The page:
Maya Kulenovic: Vestiges
A pop-up event presented by James Baird Gallery
Private Viewing: Friday November 8th, 5-9pm
Public Show: Saturday November 9th, 12-6pm
Please RSVP for private viewing to email@example.com
21 Wade Avenue, Toronto (Lansdowne station)
Since 1993, Maya Kulenovic’s works have been presented in twenty seven solo exhibitions and more than forty group shows and art fairs in the USA, Canada, the UK, the Netherlands, Ireland, Japan, South Korea, and Turkey. She is represented by galleries in The Netherlands, USA and Canada, and her paintings can be found in significant collections around the world. Vestiges is Kulenovic’s first exhibition in Toronto since 2002.
Maya Kulenovic’s artistic development, as a painter working with representational imagery, has followed a path echoing that of art history: as it has shaped its own story and seen its potentials redefined. Her inspirations range from Rembrandt to 19th century daguerreotype photography, damaged motion pictures, and 20th Century painters Francis Bacon and Lucian Freud. From these she has forged a unique repertoire described as “unlike the work of any other artist of her generation.”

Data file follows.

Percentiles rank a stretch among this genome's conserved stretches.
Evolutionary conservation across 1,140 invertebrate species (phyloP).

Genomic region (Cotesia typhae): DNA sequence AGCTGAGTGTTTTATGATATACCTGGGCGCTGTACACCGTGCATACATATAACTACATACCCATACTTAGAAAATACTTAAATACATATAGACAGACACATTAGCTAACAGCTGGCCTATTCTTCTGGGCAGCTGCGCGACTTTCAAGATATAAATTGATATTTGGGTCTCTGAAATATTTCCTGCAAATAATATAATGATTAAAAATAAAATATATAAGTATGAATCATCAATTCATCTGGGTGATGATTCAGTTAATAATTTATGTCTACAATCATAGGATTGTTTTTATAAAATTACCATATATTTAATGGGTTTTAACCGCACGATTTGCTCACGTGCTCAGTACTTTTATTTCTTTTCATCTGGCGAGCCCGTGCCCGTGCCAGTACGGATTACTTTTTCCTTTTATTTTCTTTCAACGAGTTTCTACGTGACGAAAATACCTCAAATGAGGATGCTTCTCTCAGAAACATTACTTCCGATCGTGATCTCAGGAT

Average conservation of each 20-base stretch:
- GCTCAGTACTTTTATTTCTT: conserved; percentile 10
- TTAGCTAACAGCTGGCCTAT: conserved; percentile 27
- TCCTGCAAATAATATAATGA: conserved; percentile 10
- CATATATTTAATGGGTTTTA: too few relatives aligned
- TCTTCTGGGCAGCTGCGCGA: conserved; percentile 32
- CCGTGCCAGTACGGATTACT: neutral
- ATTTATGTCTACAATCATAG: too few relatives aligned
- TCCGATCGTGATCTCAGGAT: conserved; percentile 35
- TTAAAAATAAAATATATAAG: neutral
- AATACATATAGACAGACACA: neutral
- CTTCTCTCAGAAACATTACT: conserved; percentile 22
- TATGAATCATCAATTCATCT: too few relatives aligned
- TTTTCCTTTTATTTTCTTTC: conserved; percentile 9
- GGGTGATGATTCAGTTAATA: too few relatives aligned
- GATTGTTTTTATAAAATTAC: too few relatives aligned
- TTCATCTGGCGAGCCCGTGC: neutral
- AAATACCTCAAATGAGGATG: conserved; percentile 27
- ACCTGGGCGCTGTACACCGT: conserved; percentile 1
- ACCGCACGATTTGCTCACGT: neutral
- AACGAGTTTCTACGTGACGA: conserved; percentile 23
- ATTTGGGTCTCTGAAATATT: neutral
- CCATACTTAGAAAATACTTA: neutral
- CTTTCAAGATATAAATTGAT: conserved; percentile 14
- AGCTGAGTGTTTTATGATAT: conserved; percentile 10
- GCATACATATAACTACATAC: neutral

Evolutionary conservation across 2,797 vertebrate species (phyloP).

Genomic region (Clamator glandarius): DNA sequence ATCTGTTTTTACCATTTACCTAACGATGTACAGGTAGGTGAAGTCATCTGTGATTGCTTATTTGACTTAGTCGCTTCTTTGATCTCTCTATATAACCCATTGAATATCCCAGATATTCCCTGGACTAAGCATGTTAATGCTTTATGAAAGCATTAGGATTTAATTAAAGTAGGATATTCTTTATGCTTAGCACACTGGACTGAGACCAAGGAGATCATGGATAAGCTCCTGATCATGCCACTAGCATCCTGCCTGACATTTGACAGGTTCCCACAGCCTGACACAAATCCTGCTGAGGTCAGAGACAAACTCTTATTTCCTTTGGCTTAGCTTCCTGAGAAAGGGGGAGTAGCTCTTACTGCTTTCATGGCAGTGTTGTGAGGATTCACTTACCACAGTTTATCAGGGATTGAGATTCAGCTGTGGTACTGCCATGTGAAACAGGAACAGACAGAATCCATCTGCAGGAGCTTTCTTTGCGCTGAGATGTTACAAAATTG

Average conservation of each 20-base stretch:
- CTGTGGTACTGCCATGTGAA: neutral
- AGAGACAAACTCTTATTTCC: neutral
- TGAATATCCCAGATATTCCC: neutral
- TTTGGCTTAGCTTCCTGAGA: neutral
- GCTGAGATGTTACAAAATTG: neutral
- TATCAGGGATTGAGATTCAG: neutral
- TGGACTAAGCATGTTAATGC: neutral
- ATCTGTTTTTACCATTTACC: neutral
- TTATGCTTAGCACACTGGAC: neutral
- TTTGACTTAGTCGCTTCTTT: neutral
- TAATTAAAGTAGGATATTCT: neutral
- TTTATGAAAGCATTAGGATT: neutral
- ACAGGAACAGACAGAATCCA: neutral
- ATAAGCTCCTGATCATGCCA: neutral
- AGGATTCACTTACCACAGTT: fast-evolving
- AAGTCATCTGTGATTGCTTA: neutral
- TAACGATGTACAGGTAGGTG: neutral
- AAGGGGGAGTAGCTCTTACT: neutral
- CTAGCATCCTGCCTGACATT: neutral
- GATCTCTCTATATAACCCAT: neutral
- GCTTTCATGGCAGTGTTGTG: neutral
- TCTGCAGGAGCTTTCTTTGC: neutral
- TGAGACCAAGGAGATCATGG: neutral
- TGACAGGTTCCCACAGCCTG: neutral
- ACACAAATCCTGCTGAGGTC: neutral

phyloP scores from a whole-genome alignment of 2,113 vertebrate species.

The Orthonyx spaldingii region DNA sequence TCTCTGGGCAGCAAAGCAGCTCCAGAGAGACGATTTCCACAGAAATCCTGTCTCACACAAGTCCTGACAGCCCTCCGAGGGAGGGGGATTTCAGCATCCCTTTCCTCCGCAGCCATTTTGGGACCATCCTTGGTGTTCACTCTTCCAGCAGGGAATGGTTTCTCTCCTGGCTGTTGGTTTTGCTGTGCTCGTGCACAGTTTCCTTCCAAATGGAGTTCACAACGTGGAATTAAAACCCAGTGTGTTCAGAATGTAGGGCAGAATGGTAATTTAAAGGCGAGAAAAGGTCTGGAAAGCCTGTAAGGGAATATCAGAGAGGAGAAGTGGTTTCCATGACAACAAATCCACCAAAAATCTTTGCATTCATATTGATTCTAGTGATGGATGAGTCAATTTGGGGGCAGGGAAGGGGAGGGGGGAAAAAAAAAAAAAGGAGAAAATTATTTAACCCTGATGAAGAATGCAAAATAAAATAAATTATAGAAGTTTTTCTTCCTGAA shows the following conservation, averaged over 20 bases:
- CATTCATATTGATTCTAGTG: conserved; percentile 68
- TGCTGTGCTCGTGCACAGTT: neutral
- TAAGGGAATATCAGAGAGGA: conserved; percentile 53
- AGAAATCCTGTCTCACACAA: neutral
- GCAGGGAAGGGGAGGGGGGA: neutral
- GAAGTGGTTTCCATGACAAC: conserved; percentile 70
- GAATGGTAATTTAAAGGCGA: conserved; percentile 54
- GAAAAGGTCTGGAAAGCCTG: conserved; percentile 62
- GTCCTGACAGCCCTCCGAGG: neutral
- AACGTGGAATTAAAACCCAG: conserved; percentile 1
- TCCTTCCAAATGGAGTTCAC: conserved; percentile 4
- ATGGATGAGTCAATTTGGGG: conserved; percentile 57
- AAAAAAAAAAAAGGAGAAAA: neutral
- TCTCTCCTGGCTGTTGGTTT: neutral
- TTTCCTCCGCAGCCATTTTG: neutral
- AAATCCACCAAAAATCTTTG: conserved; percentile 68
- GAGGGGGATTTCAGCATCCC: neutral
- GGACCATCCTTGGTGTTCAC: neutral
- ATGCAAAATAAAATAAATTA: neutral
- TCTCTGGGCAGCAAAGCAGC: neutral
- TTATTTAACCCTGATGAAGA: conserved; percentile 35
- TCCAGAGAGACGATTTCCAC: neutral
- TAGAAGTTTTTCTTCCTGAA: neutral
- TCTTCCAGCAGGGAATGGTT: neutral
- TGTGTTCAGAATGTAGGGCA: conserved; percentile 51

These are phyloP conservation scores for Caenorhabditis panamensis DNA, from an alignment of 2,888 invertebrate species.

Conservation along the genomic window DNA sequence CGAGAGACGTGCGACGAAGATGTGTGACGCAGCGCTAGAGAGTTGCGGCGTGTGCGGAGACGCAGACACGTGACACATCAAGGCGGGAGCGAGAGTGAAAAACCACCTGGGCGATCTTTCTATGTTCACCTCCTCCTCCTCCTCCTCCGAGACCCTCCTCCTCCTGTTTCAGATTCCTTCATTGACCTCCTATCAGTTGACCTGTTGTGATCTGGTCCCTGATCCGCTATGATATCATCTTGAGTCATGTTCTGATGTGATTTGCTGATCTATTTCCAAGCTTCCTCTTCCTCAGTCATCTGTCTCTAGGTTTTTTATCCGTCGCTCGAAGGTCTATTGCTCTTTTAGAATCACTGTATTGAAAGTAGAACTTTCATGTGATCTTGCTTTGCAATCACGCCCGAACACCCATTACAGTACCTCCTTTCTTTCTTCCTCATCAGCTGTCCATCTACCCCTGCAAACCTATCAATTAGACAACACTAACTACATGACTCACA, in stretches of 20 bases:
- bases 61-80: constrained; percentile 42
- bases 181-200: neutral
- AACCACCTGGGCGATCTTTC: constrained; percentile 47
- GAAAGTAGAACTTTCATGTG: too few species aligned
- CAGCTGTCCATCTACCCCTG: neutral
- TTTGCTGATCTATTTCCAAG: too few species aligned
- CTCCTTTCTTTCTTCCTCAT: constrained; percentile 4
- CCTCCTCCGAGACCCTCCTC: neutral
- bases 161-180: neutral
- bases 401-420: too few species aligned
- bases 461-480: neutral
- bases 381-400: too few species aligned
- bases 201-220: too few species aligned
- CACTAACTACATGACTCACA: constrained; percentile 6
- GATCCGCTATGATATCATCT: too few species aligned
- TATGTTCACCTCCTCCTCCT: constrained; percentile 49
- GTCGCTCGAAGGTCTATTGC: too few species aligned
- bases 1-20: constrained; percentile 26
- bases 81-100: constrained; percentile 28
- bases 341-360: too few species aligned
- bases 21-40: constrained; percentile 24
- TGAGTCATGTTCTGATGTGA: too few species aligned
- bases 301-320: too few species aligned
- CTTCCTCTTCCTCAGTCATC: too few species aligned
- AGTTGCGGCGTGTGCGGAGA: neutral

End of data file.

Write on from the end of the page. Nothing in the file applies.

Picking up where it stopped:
Whether with portraits, which she terms “faces”, architecture, referred to as “build” works, landscapes or still life images, Kulenovic’s focus is to capture an ambience or psychological state. She deliberately explores ambiguity, and in her approach to the painted surface she works in glazed layers as well as destructive techniques to create images evoking a particular atemporal context that invite the viewer to linger, and thus invest of themselves in her world. Despite the removal of particular narrative references to place, time, or human drama, it is not unusual for viewers to make strong personal identifications with her compositions. Her works remind us of the historical without depicting. Instead, there is a compelling evocative power to her imagery that reaches viewers emotionally and viscerally, which can be both fascinating and challenging. In her paintings there is a dialogue with memory and culture, and a subliminal mechanism driven by the seemingly familiar and representative, in contrast with the uncanny. This process can be understood as reflecting a distillation of art history into contemporary forms that raise questions about our world of images, their doubles, and the future: about how we recognize the language of art historical imagery in a world where almost all imagery now comes to us in a secondary, usually virtual form, and where we should place ourselves amidst this duel for preeminence.
For more information please visit www.mayakulenovic.com